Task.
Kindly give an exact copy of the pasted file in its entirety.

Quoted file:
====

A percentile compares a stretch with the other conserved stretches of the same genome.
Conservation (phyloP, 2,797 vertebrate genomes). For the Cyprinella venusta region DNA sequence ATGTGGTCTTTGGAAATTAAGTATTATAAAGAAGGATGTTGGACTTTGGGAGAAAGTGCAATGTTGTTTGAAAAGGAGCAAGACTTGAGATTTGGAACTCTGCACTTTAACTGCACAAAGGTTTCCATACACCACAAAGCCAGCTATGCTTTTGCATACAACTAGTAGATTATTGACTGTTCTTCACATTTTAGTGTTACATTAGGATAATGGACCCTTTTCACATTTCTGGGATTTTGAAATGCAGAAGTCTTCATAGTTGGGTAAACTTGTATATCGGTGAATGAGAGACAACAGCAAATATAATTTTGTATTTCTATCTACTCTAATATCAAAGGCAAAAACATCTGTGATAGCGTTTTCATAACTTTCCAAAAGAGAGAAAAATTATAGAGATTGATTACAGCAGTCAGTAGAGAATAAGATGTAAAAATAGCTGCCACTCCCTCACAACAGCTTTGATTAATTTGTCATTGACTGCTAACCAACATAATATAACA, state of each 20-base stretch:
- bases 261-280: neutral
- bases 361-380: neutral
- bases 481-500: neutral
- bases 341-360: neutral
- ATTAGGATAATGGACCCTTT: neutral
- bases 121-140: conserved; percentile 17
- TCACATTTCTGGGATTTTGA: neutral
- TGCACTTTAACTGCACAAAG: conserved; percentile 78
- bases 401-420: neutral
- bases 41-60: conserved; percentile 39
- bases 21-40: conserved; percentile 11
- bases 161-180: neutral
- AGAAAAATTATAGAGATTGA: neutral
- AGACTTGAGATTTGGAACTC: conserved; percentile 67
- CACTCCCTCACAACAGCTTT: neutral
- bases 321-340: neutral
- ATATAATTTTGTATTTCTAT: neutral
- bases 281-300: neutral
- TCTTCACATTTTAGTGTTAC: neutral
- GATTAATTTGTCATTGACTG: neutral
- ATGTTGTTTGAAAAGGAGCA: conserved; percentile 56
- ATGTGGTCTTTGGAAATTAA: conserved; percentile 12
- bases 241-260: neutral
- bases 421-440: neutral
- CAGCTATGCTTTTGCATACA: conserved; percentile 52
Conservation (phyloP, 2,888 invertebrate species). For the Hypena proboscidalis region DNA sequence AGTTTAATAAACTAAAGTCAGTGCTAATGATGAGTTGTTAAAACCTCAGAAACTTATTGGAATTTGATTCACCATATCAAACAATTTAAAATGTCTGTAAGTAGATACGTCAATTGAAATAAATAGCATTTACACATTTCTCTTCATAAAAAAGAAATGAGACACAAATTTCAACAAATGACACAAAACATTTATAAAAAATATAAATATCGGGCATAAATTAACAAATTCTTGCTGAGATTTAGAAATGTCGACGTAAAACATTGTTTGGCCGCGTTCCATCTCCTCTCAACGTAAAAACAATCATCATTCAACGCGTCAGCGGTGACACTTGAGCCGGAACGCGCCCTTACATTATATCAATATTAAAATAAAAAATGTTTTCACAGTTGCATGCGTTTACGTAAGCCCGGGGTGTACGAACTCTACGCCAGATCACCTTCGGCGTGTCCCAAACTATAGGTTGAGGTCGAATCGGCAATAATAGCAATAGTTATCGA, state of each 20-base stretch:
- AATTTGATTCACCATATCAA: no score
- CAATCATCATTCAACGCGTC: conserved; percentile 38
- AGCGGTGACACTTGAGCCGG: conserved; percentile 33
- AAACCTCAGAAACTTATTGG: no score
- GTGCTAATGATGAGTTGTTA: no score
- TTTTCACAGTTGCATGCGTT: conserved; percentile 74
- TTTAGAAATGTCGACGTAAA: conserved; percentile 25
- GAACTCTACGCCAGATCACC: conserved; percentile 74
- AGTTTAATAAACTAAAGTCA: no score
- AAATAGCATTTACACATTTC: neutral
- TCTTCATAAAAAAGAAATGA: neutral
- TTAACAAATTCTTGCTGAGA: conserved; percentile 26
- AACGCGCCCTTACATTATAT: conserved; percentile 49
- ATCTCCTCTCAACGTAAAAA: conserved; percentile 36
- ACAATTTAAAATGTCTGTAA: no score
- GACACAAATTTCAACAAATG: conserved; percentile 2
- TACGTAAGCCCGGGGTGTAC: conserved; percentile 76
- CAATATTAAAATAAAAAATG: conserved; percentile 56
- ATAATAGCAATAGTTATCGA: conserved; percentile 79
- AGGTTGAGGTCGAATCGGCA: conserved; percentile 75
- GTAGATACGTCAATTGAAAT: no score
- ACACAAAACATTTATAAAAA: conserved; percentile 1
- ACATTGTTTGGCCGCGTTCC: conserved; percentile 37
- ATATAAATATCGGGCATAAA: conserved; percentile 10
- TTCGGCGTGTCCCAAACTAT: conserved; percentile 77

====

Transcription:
A percentile compares a stretch with the other conserved stretches of the same genome.
Conservation (phyloP, 2,797 vertebrate genomes). For the Cyprinella venusta region DNA sequence ATGTGGTCTTTGGAAATTAAGTATTATAAAGAAGGATGTTGGACTTTGGGAGAAAGTGCAATGTTGTTTGAAAAGGAGCAAGACTTGAGATTTGGAACTCTGCACTTTAACTGCACAAAGGTTTCCATACACCACAAAGCCAGCTATGCTTTTGCATACAACTAGTAGATTATTGACTGTTCTTCACATTTTAGTGTTACATTAGGATAATGGACCCTTTTCACATTTCTGGGATTTTGAAATGCAGAAGTCTTCATAGTTGGGTAAACTTGTATATCGGTGAATGAGAGACAACAGCAAATATAATTTTGTATTTCTATCTACTCTAATATCAAAGGCAAAAACATCTGTGATAGCGTTTTCATAACTTTCCAAAAGAGAGAAAAATTATAGAGATTGATTACAGCAGTCAGTAGAGAATAAGATGTAAAAATAGCTGCCACTCCCTCACAACAGCTTTGATTAATTTGTCATTGACTGCTAACCAACATAATATAACA, state of each 20-base stretch:
- bases 261-280: neutral
- bases 361-380: neutral
- bases 481-500: neutral
- bases 341-360: neutral
- ATTAGGATAATGGACCCTTT: neutral
- bases 121-140: conserved; percentile 17
- TCACATTTCTGGGATTTTGA: neutral
- TGCACTTTAACTGCACAAAG: conserved; percentile 78
- bases 401-420: neutral
- bases 41-60: conserved; percentile 39
- bases 21-40: conserved; percentile 11
- bases 161-180: neutral
- AGAAAAATTATAGAGATTGA: neutral
- AGACTTGAGATTTGGAACTC: conserved; percentile 67
- CACTCCCTCACAACAGCTTT: neutral
- bases 321-340: neutral
- ATATAATTTTGTATTTCTAT: neutral
- bases 281-300: neutral
- TCTTCACATTTTAGTGTTAC: neutral
- GATTAATTTGTCATTGACTG: neutral
- ATGTTGTTTGAAAAGGAGCA: conserved; percentile 56
- ATGTGGTCTTTGGAAATTAA: conserved; percentile 12
- bases 241-260: neutral
- bases 421-440: neutral
- CAGCTATGCTTTTGCATACA: conserved; percentile 52
Conservation (phyloP, 2,888 invertebrate species). For the Hypena proboscidalis region DNA sequence AGTTTAATAAACTAAAGTCAGTGCTAATGATGAGTTGTTAAAACCTCAGAAACTTATTGGAATTTGATTCACCATATCAAACAATTTAAAATGTCTGTAAGTAGATACGTCAATTGAAATAAATAGCATTTACACATTTCTCTTCATAAAAAAGAAATGAGACACAAATTTCAACAAATGACACAAAACATTTATAAAAAATATAAATATCGGGCATAAATTAACAAATTCTTGCTGAGATTTAGAAATGTCGACGTAAAACATTGTTTGGCCGCGTTCCATCTCCTCTCAACGTAAAAACAATCATCATTCAACGCGTCAGCGGTGACACTTGAGCCGGAACGCGCCCTTACATTATATCAATATTAAAATAAAAAATGTTTTCACAGTTGCATGCGTTTACGTAAGCCCGGGGTGTACGAACTCTACGCCAGATCACCTTCGGCGTGTCCCAAACTATAGGTTGAGGTCGAATCGGCAATAATAGCAATAGTTATCGA, state of each 20-base stretch:
- AATTTGATTCACCATATCAA: no score
- CAATCATCATTCAACGCGTC: conserved; percentile 38
- AGCGGTGACACTTGAGCCGG: conserved; percentile 33
- AAACCTCAGAAACTTATTGG: no score
- GTGCTAATGATGAGTTGTTA: no score
- TTTTCACAGTTGCATGCGTT: conserved; percentile 74
- TTTAGAAATGTCGACGTAAA: conserved; percentile 25
- GAACTCTACGCCAGATCACC: conserved; percentile 74
- AGTTTAATAAACTAAAGTCA: no score
- AAATAGCATTTACACATTTC: neutral
- TCTTCATAAAAAAGAAATGA: neutral
- TTAACAAATTCTTGCTGAGA: conserved; percentile 26
- AACGCGCCCTTACATTATAT: conserved; percentile 49
- ATCTCCTCTCAACGTAAAAA: conserved; percentile 36
- ACAATTTAAAATGTCTGTAA: no score
- GACACAAATTTCAACAAATG: conserved; percentile 2
- TACGTAAGCCCGGGGTGTAC: conserved; percentile 76
- CAATATTAAAATAAAAAATG: conserved; percentile 56
- ATAATAGCAATAGTTATCGA: conserved; percentile 79
- AGGTTGAGGTCGAATCGGCA: conserved; percentile 75
- GTAGATACGTCAATTGAAAT: no score
- ACACAAAACATTTATAAAAA: conserved; percentile 1
- ACATTGTTTGGCCGCGTTCC: conserved; percentile 37
- ATATAAATATCGGGCATAAA: conserved; percentile 10
- TTCGGCGTGTCCCAAACTAT: conserved; percentile 77